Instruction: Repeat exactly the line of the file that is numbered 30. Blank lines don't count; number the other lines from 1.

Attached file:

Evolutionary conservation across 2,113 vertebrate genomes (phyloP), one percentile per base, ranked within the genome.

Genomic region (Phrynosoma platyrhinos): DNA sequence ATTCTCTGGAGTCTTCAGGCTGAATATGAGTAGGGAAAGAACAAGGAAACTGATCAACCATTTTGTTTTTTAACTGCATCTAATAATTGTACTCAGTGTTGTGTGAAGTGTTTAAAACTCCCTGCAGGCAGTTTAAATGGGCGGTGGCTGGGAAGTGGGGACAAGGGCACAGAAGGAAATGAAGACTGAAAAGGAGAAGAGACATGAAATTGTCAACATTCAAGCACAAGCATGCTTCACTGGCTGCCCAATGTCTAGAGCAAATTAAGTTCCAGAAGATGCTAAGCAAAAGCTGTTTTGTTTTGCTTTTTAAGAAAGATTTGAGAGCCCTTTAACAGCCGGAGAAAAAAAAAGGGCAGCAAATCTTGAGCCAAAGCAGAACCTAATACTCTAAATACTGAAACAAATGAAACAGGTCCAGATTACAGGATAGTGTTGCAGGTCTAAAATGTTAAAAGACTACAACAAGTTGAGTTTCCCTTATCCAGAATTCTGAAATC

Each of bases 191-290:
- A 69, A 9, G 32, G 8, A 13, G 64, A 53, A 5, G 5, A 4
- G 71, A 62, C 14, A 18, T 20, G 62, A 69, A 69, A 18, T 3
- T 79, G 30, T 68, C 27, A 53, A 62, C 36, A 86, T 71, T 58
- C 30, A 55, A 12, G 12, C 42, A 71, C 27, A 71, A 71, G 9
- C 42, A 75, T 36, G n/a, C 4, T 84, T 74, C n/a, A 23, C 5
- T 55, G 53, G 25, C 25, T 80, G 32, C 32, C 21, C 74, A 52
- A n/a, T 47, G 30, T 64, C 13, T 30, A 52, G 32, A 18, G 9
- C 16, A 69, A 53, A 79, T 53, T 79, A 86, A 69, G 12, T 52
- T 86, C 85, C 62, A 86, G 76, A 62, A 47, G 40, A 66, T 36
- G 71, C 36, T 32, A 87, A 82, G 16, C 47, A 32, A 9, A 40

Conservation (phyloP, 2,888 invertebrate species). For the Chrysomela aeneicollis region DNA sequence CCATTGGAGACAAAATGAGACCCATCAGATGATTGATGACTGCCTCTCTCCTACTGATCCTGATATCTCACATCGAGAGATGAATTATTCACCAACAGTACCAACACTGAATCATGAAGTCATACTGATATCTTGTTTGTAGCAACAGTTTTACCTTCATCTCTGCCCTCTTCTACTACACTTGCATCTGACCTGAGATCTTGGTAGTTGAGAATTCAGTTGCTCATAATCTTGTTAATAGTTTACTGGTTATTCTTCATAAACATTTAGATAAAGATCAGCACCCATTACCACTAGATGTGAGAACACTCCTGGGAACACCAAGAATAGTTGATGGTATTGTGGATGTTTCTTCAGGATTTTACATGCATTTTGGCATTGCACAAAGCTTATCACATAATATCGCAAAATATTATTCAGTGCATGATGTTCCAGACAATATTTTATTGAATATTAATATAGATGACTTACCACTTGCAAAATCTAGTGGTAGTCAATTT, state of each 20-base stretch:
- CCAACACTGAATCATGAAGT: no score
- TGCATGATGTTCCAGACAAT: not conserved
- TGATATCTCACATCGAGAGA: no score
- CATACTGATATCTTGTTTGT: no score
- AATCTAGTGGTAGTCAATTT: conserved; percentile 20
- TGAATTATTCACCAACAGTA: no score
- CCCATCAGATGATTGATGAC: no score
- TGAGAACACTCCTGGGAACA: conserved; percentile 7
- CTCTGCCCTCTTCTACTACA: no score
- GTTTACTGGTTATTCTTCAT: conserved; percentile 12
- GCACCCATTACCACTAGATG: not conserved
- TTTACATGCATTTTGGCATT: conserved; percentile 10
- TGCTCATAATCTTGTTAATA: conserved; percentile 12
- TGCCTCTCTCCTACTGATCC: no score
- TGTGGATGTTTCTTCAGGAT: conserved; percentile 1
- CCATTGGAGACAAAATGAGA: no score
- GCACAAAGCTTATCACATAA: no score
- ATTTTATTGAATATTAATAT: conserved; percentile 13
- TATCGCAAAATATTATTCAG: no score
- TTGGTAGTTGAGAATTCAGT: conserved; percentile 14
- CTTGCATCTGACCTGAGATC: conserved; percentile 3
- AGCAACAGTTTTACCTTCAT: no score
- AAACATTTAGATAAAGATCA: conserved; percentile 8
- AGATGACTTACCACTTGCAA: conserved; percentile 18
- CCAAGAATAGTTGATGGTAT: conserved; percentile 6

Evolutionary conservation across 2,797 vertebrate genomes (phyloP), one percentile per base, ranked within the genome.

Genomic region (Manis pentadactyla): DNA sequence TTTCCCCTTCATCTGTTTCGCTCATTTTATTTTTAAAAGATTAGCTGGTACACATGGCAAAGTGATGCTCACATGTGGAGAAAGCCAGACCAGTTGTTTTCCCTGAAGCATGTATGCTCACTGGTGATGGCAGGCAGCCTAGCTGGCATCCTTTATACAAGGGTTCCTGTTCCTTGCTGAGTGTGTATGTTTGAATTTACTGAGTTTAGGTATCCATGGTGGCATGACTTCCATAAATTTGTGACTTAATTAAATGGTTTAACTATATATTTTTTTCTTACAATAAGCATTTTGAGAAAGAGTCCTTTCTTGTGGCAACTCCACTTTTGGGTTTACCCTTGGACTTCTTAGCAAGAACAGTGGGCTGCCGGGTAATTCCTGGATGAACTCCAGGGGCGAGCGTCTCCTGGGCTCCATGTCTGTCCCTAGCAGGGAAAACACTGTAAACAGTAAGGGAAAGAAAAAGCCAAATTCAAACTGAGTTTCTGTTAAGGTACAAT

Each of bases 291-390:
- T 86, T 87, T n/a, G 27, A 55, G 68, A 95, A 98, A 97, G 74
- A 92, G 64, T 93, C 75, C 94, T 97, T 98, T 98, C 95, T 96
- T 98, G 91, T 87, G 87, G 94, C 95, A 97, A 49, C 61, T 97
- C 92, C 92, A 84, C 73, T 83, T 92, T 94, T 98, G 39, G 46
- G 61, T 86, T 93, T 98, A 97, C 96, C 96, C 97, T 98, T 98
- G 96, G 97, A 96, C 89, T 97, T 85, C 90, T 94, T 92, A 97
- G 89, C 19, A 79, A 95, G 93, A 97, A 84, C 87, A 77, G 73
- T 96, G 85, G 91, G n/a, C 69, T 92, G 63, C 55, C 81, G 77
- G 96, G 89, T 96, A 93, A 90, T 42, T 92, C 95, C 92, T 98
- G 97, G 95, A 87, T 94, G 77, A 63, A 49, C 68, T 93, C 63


- CCATTGGAGACAAAATGAGA: no score